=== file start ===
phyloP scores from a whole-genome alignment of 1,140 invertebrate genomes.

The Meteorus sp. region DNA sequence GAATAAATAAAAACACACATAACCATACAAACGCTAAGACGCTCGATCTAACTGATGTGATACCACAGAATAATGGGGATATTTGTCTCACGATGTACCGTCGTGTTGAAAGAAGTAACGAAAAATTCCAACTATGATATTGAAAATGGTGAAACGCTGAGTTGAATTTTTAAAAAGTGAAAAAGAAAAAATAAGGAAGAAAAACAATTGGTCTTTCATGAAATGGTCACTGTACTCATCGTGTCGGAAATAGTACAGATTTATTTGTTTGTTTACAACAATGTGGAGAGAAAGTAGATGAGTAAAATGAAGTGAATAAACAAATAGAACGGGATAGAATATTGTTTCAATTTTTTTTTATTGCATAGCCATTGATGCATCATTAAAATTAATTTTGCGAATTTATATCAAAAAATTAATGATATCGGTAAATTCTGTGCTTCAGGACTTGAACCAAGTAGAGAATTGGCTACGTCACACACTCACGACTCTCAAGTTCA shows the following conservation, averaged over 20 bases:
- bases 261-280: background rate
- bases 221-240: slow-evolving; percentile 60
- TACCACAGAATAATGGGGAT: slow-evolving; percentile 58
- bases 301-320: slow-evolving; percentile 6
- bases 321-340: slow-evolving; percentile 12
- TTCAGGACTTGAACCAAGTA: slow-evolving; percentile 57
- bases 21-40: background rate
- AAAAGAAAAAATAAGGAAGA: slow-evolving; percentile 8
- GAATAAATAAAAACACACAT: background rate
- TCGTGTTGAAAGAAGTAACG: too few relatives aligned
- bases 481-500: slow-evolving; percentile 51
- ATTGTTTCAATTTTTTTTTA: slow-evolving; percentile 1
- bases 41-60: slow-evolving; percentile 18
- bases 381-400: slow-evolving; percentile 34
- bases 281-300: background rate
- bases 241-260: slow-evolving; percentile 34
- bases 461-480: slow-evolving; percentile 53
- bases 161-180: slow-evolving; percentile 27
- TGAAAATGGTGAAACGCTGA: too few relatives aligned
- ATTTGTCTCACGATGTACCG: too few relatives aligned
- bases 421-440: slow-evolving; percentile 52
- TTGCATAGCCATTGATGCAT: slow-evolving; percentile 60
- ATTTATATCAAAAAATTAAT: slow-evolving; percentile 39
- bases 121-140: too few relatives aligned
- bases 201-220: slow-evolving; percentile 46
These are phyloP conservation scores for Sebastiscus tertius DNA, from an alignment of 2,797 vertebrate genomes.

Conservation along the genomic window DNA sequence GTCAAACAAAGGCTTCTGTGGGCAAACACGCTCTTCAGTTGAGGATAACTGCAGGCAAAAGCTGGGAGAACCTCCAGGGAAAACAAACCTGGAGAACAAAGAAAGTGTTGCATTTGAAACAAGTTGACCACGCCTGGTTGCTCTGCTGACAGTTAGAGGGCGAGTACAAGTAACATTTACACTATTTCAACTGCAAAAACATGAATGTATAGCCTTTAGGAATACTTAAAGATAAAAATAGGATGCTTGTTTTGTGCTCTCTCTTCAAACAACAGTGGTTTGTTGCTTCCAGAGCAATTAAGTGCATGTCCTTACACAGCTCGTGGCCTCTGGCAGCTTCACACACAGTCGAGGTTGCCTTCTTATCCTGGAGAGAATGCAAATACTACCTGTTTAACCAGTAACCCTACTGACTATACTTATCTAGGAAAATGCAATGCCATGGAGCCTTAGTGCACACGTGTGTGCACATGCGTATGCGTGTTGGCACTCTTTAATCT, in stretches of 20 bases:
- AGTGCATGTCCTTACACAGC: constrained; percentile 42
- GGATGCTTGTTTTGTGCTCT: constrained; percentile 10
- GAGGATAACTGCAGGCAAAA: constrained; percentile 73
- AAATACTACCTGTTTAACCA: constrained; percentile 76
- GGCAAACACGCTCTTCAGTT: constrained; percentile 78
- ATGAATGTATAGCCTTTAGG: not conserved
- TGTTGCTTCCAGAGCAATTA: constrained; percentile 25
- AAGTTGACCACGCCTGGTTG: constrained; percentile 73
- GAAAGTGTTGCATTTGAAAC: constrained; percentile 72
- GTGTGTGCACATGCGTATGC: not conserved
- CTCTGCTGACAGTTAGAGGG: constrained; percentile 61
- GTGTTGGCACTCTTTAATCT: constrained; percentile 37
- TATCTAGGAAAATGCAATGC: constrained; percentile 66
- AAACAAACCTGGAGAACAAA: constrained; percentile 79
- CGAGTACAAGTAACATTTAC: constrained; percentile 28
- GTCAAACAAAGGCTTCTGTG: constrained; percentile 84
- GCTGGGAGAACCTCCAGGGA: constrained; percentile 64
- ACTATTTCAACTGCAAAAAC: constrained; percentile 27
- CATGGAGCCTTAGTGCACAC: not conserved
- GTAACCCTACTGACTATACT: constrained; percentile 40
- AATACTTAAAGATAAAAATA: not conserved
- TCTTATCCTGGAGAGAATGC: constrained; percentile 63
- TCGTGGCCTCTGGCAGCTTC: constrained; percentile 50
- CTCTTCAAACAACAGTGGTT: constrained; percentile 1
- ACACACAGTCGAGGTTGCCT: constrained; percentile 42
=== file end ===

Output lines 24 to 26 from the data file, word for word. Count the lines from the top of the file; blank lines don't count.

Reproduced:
- TTGCATAGCCATTGATGCAT: slow-evolving; percentile 60
- ATTTATATCAAAAAATTAAT: slow-evolving; percentile 39
- bases 121-140: too few relatives aligned